June 25, 2024, 3:07

Seeking: crypto detectives

Seeking: crypto detectives

This story is part of a group of stories called

Uncovering and explaining how our digital world is changing — and changing us.

As an agent on the IRS’s cyber investigations team, Chris Janczewski led some of the government’s biggest crypto busts, including the takedown of a major child exploitation site and the seizure of much of the $4.5 billion of bitcoin stolen during the 2016 Bitfinex hack. Those busts helped Janczewski make the jump to the private sector a few months ago. He’s now the head of investigations at a private crypto intelligence firm called TRM Labs, which, among other things, focuses on detecting illicit crypto transactions. Most people probably aren’t even aware that this kind of crypto detective work is a thing, but Janczewski is making a career out of it.

“I don’t think the sentence ‘stolen NFT of a Bored Ape Yacht Club worth millions of dollars’ existed until a couple of weeks ago,” Janczewski told Recode. “There isn’t necessarily a playbook — or there isn’t a whole lot of experience — for people that have looked into those types of things.”

Thanks for signing up!

Check your inbox for a welcome email.


By submitting your email, you agree to our Terms and Privacy Notice. You can opt out at any time. This site is protected by reCAPTCHA and the Google Privacy Policy and Terms of Service apply.
For more newsletters, check out our newsletters page.


Cryptocurrency is an increasingly common factor in criminal activity. It shows up in everything from terrorist financing operations and ransomware attacks to run-of-the-mill fraud and scams. The problem is likely getting worse, too. Chainalysis, a crypto research firm, found that crypto crime transactions reached an all-time high last year.

As a result, there’s growing interest in investigators like Janczewski, who know how to scour the blockchain — the massive public ledger that records cryptocurrency transactions — for clues that link anonymous exchanges of crypto to real people who can be sued or charged with a crime. These probes have brought to light all types of criminal operations, including a network of illegal bitcoin ATMs that a New York man used for money laundering, and a $1.1 million “rug pull” involving NFT cartoons called Frosties. (An NFT rug pull occurs when someone tricks people into investing in an NFT project, only to cancel the project later and keep the money.)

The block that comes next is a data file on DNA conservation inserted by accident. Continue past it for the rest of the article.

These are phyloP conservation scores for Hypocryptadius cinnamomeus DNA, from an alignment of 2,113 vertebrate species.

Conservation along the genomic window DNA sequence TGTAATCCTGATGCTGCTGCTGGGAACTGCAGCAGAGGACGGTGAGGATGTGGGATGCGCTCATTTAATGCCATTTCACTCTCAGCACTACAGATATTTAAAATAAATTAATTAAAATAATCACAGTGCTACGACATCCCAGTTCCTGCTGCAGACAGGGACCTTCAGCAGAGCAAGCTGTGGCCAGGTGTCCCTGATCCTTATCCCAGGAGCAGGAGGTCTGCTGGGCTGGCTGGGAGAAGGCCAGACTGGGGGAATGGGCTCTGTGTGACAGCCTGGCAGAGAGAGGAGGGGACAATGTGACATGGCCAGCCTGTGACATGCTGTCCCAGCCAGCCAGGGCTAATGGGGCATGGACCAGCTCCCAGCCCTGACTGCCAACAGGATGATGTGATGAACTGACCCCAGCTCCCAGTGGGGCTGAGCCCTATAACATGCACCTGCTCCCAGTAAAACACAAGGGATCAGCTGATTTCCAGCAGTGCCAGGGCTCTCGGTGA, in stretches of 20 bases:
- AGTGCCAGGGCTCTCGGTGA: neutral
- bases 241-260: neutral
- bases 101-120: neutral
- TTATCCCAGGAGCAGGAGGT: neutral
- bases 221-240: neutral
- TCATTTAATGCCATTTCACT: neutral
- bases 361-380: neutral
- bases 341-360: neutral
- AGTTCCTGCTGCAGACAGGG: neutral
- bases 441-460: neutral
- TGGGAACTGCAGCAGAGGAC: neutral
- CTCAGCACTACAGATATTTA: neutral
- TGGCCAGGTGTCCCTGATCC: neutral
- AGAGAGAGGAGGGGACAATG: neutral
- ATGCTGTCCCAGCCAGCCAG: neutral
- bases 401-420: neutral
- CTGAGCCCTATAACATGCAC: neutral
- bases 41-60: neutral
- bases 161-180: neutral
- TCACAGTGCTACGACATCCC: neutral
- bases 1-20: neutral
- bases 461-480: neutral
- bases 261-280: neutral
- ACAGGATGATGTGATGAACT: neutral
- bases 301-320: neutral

Demand for crypto crime-fighters is booming. The Securities and Exchange Commission last week said it would double the size of its cyber unit and expand its focus on the crypto industry, including NFTs and crypto asset exchanges. The Department of Justice formed a crypto enforcement group last fall, and the FBI said in February it would assemble its own crypto team.

At the same time, there’s also been a surge in business for private outfits that run their own crypto investigations, often on behalf of individuals or other companies. Companies like TRM Labs and CipherBlade, another blockchain investigation firm, act almost like private eyes for the crypto age. There are even crypto vigilantes: independent, and often anonymous, internet sleuths who search for evidence of crypto scams and schemes in their free time.

Like most things crypto-related, crypto detective work isn’t necessarily intuitive. Crypto transactions are all publicly recorded, which means that identifying the wallets criminals use to store their digital currency is relatively simple. But because these transactions are also anonymous, crypto investigators have to look for leads that can connect a particular crypto transaction to other activity on the web.